The tobacco industry’s federal clout lessened some five years ago when President Clinton announced he was authorizing the FDA to regulate tobacco as an addictive drug. The industry’s fortunes in Washington changed again this week when, on March 21, the Supreme Court ruled the FDA has no authority to do so.
The tobacco industry’s federal clout lessened some five years ago
when President Clinton announced he was authorizing the FDA to regulate
tobacco as an addictive drug. The industry’s fortunes in Washington
changed again this week when, on March 21, the Supreme Court ruled the
FDA has no authority to do so.
Major media coverage surveyed by CARMA consistently pointed to Congress
as the next major battleground for the industry. The court’s decision
puts the issue ’squarely in the lap of Congress,’ according to former
FDA commissioner David Kessler (National Public Radio, March 21).
Many media outlets across the US noted that in spite of the court’s 5-4
split decision, the judges were unanimous in identifying tobacco use as
a major public health threat. ’The agency has amply demonstrated that
tobacco use, particularly among children and adolescents, poses perhaps
the single most significant threat to public health in the United
States,’ said Justice Sandra Day O’Connor (Washington Post, March
A significant amount of coverage speculated that Congress is unlikely to
do anything for or against tobacco in 2000 because it is a presidential
election year, and ’Big Tobacco’ money buys influence with campaign
Multiple outlets cited tobacco industry opponent and former Republican
presidential candidate Sen. John McCain as saying, ’I’m not optimistic
that we will be able to get that done until we have campaign finance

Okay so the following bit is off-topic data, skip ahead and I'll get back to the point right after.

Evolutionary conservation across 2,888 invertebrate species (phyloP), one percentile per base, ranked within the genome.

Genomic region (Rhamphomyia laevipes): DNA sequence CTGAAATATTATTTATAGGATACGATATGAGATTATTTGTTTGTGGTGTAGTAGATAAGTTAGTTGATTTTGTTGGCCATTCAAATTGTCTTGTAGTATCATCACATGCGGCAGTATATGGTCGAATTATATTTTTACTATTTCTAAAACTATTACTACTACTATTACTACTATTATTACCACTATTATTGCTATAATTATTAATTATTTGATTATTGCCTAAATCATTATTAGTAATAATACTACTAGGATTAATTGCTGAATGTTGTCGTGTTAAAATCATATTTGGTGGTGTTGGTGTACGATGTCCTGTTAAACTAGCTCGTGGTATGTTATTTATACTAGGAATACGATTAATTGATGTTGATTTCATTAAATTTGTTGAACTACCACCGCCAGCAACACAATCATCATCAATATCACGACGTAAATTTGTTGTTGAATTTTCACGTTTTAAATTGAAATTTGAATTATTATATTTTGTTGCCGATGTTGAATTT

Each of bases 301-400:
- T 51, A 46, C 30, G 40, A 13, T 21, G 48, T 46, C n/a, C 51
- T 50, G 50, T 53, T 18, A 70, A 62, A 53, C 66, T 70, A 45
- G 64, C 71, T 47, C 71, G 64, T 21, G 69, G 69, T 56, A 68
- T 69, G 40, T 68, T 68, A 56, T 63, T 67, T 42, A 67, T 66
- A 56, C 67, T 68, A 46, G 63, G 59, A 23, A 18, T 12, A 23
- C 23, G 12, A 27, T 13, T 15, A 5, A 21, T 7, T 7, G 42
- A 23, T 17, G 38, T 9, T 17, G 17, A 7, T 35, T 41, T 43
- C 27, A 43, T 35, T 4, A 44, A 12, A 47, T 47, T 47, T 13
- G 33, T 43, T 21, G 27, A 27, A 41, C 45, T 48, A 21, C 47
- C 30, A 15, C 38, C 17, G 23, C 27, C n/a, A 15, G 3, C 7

reform,’ (Dallas Morning News, March 22).
Some coverage focused attention on the industry’s openness to
’We think this decision provides an opportunity to sit down and talk
about what appropriate regulation of cigarettes would look like,’ said
Philip Morris spokesperson Brendan McCormick (Fresno Bee, March 22).
Several outlets identified the industry’s legal troubles as a larger
threat than the federal government. Referring to a Florida class action
lawsuit known as the Engle case, Joseph Lieber, an analyst with
Washington Analysis, said, ’Tobacco’s big fear still is ... the
I think you’re going to continue to see lawsuits filed. I still think
tobacco’s in a very serious situation’ (Nightly Business Report, March
Coverage also noted that tobacco will be an issue in this year’s
presidential election and that its outcome will impact the industry’s
fate in the next Congress. ’The makeup of the White House and Congress
after the fall election may determine any bill’s shape,’ predicted The
New York Times (March 22).
A smaller amount of coverage indicated the industry wants federal
regulation to shield it from potentially bankrupting lawsuits. ’What the
industry wants is containment of lawsuits and peace ... And the way to
get that is through Congress and by putting themselves in a position
where they are willing to be regulated. They are setting themselves up
to deal,’ said industry analyst Mary Aronson (Los Angeles Times, March
While the media repeatedly identified the Supreme Court’s decision as a
victory for the industry, it also emphasized that the decision may be
only a minor detour before some form of federal regulation comes down
- Evaluation and analysis by CARMA International. Media Watch can be
found at www.carma.com.